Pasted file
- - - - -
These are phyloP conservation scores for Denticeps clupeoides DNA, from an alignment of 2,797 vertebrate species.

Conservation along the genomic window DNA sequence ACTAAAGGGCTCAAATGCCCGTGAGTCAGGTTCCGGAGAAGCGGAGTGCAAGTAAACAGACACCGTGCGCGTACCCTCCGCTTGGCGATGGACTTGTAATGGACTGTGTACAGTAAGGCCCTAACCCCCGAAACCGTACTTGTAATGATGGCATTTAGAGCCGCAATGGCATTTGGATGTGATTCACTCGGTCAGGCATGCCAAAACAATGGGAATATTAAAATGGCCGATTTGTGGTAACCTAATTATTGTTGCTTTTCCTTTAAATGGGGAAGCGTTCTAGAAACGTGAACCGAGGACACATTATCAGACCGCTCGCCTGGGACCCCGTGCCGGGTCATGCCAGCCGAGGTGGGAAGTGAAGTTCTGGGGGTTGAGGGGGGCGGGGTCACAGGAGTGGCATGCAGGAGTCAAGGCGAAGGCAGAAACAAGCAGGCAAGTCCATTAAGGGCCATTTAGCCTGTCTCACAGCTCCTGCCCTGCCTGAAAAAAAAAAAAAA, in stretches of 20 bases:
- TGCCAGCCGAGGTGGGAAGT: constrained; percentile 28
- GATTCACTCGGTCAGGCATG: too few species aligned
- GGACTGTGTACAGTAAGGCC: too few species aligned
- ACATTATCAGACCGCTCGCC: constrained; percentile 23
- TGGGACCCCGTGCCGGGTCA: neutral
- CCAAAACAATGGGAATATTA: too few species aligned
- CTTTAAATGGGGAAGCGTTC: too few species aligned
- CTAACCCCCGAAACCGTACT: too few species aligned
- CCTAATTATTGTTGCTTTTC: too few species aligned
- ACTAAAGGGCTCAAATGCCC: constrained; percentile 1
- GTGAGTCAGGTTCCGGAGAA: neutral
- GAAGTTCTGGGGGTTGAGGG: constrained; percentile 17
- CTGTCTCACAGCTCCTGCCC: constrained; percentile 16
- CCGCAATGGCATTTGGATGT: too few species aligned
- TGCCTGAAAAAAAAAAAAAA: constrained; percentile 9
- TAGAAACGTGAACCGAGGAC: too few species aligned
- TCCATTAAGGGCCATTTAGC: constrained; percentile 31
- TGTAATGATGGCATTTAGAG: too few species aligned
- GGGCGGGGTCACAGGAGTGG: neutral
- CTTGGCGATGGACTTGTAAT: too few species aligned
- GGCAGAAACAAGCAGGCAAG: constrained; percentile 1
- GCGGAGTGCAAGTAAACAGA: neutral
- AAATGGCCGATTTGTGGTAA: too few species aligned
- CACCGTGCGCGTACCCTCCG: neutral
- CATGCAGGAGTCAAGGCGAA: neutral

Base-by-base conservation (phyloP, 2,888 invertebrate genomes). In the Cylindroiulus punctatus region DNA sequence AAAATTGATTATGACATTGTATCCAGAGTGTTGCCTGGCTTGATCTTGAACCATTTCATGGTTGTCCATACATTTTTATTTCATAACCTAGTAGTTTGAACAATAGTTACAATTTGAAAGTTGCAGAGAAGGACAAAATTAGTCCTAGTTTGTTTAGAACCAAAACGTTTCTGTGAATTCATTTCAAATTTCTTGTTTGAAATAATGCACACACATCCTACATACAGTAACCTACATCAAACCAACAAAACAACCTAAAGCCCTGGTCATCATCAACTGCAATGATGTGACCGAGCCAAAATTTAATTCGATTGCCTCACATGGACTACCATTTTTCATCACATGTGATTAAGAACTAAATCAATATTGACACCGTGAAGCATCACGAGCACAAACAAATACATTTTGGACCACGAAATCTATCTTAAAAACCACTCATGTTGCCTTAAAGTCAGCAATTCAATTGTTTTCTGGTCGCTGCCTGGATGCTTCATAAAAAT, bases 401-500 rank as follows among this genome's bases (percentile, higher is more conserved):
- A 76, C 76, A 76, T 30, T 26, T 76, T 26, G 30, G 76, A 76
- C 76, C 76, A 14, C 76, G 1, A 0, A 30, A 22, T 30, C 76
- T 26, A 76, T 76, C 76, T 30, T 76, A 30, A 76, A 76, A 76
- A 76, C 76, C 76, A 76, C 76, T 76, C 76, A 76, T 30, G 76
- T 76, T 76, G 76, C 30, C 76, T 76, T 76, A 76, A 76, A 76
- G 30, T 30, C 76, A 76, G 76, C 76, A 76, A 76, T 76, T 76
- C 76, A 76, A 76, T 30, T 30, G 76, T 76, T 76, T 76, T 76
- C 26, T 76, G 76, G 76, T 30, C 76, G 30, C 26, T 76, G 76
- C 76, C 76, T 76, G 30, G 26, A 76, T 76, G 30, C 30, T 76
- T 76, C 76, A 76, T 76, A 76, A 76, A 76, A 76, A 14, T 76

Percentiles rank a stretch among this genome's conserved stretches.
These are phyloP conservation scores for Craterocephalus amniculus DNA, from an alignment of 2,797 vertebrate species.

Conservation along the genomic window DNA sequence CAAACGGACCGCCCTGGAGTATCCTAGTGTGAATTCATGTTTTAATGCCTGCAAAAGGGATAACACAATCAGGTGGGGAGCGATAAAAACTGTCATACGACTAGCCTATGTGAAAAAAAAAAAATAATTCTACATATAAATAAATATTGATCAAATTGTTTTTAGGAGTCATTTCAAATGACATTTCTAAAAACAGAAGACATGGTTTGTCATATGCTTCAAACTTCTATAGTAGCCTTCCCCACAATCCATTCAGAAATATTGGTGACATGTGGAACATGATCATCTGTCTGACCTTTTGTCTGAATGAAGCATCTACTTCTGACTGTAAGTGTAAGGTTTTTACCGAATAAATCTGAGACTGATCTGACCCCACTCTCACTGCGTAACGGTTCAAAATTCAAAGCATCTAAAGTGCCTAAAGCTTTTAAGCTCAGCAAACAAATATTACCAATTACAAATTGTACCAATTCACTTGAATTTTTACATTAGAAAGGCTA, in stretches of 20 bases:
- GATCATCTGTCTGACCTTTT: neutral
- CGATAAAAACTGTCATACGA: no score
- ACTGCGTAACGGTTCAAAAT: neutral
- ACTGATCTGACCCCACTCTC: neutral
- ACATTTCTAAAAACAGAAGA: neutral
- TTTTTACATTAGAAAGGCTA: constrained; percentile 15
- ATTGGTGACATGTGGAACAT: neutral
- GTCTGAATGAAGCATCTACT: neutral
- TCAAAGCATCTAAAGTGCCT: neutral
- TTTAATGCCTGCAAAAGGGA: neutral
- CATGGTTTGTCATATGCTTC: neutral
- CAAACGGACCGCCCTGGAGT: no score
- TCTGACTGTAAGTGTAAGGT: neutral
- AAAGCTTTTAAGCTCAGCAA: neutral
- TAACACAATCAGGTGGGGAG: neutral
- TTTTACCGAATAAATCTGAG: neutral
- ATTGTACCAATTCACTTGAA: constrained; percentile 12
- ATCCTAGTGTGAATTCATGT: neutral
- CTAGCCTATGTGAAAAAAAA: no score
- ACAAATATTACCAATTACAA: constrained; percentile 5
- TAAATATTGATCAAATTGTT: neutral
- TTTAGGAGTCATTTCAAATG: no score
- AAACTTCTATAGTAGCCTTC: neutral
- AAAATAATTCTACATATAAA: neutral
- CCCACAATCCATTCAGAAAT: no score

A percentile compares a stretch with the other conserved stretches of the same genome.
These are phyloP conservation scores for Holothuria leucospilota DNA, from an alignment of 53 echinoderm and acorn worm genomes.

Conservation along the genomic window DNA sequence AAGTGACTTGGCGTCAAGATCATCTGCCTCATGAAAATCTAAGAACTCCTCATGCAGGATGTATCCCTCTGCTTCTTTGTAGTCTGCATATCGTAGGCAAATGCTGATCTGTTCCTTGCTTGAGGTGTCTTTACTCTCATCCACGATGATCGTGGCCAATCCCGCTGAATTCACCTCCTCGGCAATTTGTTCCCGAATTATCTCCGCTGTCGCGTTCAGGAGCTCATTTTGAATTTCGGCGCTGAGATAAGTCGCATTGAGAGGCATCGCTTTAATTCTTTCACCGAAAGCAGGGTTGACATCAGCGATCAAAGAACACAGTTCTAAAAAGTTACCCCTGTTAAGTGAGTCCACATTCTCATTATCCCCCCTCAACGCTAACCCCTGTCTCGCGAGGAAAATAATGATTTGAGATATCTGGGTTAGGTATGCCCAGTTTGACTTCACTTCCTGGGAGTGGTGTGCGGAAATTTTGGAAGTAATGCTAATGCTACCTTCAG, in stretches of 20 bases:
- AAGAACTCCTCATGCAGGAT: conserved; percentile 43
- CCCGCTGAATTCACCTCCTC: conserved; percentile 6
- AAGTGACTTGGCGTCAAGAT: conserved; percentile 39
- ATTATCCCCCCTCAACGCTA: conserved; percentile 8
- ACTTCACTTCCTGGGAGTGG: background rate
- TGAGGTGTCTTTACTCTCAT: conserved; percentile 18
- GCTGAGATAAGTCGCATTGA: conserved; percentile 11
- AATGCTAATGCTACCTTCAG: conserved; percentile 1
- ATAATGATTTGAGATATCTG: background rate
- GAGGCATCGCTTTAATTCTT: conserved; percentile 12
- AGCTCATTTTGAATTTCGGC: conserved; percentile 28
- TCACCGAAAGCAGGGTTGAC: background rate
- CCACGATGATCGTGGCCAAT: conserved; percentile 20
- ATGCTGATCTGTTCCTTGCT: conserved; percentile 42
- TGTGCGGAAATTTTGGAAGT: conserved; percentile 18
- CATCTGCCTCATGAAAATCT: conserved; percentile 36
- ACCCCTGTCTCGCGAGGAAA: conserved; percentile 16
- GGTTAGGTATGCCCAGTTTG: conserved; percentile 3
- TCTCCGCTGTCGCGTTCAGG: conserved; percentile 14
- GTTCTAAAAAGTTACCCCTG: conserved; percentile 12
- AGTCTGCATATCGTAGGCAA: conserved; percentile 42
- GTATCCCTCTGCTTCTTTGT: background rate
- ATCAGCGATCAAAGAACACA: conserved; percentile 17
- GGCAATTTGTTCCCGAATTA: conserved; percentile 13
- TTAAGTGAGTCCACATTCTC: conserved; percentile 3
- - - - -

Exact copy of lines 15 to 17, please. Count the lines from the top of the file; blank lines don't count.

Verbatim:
- CTGTCTCACAGCTCCTGCCC: constrained; percentile 16
- CCGCAATGGCATTTGGATGT: too few species aligned
- TGCCTGAAAAAAAAAAAAAA: constrained; percentile 9